In Berlin on March 8, 2012, the European Council for Foreign Relations hosted a discussion under a catchy title: "More Europe for Germany?". Participants—Wolfgang Schauble (finance minister), Jurgen Trittin (Green Party parliamentary faction), Armin von Bogdandy (director of the Max Plank Institute for Public International Law), and other panelists—made a strong case for deepening the European integration project as the remedy against the current eurozone crisis. Overall, the discussion seemed to contravene the Russian comprehension of the EU as a declining political community. Most Russian politicians, and some experts, see a growing institutional weakness of the EU, which Moscow discards as a powerful international actor. Yet in spite of such skepticism, Russia often—explicitly or implicitly—refers to the EU experience in explaining its long-term plans in what it calls its “near abroad,” including the mechanisms of the Customs Union with Belarus and Kazakhstan. However, the question of whether Russia is capable of imitating the EU integration model remains open. The German debate on Europe is shaped by three key issues. First, the Germans raise a seemingly simple question: What is power in today’s world? Their answer is that power has less to do with military force and more with a combination of economic innovations and “soft power.”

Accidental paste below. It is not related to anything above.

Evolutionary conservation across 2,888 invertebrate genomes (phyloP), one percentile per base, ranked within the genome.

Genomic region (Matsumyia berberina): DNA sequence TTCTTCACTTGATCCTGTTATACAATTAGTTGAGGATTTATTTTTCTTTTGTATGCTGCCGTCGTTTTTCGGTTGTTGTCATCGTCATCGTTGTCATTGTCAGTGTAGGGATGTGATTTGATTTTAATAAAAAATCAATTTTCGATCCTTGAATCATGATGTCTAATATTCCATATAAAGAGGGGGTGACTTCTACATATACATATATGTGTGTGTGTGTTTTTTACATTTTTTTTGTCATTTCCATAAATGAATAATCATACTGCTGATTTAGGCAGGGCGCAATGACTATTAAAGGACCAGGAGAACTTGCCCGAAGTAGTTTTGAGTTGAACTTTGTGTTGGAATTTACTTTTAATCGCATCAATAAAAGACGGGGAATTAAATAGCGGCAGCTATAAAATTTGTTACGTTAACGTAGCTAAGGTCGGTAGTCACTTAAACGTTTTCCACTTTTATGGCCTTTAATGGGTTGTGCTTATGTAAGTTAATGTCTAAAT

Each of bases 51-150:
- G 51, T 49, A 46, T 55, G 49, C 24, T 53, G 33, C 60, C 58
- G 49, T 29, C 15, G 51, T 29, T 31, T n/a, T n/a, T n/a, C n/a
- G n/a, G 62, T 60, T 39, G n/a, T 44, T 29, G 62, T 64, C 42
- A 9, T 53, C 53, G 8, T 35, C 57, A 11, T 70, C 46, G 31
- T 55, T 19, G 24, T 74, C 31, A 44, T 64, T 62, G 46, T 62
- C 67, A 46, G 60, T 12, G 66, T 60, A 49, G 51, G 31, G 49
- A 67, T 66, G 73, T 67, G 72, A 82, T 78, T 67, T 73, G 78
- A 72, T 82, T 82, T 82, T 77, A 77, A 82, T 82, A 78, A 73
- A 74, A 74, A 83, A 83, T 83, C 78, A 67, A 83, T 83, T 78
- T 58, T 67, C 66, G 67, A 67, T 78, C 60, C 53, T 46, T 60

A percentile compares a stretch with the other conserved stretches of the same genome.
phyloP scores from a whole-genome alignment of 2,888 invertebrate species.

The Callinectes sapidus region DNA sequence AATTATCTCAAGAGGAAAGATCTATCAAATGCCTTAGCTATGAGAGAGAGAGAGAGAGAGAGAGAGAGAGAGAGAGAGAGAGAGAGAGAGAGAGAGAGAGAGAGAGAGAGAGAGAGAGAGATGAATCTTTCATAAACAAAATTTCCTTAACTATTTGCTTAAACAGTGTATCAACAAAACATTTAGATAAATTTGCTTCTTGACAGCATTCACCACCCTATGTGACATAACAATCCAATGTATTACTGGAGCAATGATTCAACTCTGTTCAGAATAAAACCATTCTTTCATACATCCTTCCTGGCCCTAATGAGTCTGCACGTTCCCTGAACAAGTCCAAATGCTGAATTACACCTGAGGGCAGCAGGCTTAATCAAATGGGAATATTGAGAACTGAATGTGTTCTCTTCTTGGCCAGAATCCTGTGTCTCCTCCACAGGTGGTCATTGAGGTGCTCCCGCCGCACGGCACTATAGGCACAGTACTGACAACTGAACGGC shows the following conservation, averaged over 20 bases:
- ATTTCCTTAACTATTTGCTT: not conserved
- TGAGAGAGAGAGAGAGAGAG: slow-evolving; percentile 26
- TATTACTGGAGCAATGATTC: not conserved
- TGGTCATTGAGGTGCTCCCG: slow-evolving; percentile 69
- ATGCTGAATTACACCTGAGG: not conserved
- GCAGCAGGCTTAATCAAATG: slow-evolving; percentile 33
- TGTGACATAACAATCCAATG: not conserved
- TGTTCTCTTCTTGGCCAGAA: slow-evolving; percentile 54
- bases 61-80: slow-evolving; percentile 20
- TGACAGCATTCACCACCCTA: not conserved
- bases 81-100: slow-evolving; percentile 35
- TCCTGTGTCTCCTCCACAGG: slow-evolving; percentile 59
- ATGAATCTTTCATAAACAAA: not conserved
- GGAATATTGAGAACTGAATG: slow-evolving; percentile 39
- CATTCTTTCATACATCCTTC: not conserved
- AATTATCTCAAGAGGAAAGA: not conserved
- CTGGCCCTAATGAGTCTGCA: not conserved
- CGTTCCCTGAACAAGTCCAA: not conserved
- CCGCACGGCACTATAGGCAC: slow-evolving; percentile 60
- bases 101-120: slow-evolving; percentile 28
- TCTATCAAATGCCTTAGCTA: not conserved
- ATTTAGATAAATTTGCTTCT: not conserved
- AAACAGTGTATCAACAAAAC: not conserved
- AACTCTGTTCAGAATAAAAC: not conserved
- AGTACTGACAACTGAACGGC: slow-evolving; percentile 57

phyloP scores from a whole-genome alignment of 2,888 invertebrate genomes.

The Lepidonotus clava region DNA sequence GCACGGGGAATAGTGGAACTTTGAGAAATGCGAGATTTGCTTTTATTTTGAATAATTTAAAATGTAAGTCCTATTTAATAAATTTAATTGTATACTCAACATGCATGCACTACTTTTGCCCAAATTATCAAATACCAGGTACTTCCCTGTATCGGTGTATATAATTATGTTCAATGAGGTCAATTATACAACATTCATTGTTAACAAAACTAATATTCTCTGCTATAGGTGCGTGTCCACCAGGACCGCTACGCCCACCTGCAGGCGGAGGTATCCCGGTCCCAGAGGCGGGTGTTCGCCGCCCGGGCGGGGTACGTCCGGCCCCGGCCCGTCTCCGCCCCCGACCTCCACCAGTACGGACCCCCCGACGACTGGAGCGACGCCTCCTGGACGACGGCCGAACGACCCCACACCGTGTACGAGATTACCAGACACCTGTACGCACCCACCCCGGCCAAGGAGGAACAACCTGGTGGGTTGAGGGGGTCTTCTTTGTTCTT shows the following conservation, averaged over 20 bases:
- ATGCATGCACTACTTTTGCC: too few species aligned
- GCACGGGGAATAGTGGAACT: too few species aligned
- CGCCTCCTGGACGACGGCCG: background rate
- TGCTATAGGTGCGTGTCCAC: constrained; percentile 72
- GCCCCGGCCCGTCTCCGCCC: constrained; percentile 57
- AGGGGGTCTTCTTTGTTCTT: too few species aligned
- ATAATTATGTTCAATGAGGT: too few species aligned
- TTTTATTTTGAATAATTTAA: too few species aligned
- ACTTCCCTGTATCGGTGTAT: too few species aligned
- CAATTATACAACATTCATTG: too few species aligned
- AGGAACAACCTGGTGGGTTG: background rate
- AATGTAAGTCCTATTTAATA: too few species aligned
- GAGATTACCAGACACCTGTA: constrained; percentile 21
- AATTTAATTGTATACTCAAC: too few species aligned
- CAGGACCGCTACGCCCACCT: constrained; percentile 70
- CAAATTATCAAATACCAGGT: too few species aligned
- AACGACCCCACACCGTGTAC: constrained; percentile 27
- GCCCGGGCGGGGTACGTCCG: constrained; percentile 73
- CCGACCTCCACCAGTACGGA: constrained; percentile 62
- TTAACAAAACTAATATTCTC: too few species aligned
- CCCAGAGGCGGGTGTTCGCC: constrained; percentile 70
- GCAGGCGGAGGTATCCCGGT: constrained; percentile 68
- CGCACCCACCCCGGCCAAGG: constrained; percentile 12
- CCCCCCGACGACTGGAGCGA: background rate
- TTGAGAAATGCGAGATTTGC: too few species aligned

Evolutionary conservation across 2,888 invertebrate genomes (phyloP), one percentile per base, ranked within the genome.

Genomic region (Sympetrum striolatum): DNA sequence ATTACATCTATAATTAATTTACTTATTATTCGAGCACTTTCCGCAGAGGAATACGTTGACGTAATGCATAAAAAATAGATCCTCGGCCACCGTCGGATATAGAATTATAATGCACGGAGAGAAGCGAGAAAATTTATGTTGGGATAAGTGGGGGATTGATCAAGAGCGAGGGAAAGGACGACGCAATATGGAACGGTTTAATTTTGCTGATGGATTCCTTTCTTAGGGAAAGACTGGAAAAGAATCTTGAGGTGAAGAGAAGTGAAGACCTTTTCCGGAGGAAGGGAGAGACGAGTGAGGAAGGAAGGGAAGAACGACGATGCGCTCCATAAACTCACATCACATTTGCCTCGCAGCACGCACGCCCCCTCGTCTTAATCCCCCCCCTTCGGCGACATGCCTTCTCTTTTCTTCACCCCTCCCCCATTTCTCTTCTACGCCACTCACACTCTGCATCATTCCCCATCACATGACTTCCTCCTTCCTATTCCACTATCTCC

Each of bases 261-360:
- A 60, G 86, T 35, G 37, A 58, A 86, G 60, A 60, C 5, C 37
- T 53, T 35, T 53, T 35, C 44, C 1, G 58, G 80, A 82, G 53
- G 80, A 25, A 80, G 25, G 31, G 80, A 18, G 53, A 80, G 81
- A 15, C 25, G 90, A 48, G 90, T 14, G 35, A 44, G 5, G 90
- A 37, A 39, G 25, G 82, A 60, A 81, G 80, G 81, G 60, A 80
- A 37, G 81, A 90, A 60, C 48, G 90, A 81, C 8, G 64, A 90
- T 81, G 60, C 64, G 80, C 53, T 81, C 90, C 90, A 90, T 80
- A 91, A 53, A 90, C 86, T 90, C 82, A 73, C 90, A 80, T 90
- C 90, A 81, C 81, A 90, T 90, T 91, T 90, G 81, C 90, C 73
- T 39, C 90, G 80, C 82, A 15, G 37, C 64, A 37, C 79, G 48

Second, Germany looks for more aspects of supranational integration, weakening nation states’ monopolies on solving financial and budgetary issues at their liking. The ideas of a supranational federation and “post-classical” nation state [again] resonate in German public debates. Third, the Germans remind us that the EU is a democracy project, a sort of “republic Europe.” They insist that the EU is not only an elite institution, but also a space for business, trade, education, and trans-national civil society. In Europe it is not unusual for a head of the government (e.g., Angela Merkel in Germany) to openly support a presidential candidate in another country (e.g., Nicolas Sarkozy in France), as well as for a presidential candidate (e.g., Francois Hollande in France) to campaign in a foreign country (e.g., United Kingdom) where his numerous compatriots reside. In Russia, Belarus, or Kazakhstan this would certainly be treated as “interfering in domestic affairs.” On all three accounts, the Russian vision of post-Soviet integration radically differs. Russia still believes that its strength derives from huge extractive resources and military potential. It keeps a nation-state-centric imagery of international relations. Moreover, it pays little attention to the variety of normative signifiers, intentionally marginalizing the issues of democracy in dealing with neighboring countries. All of this means that Russia and its key partner in Europe, Germany, have different policy philosophies, and dissimilar attitudes toward integrative projects. It seems that not only Germany needs “more Europe,” but Russia as well. Andrey Makarychev is a Guest Professor at the Free University of Berlin, blogging for PONARS Eurasia on the Russia-EU neighborhood.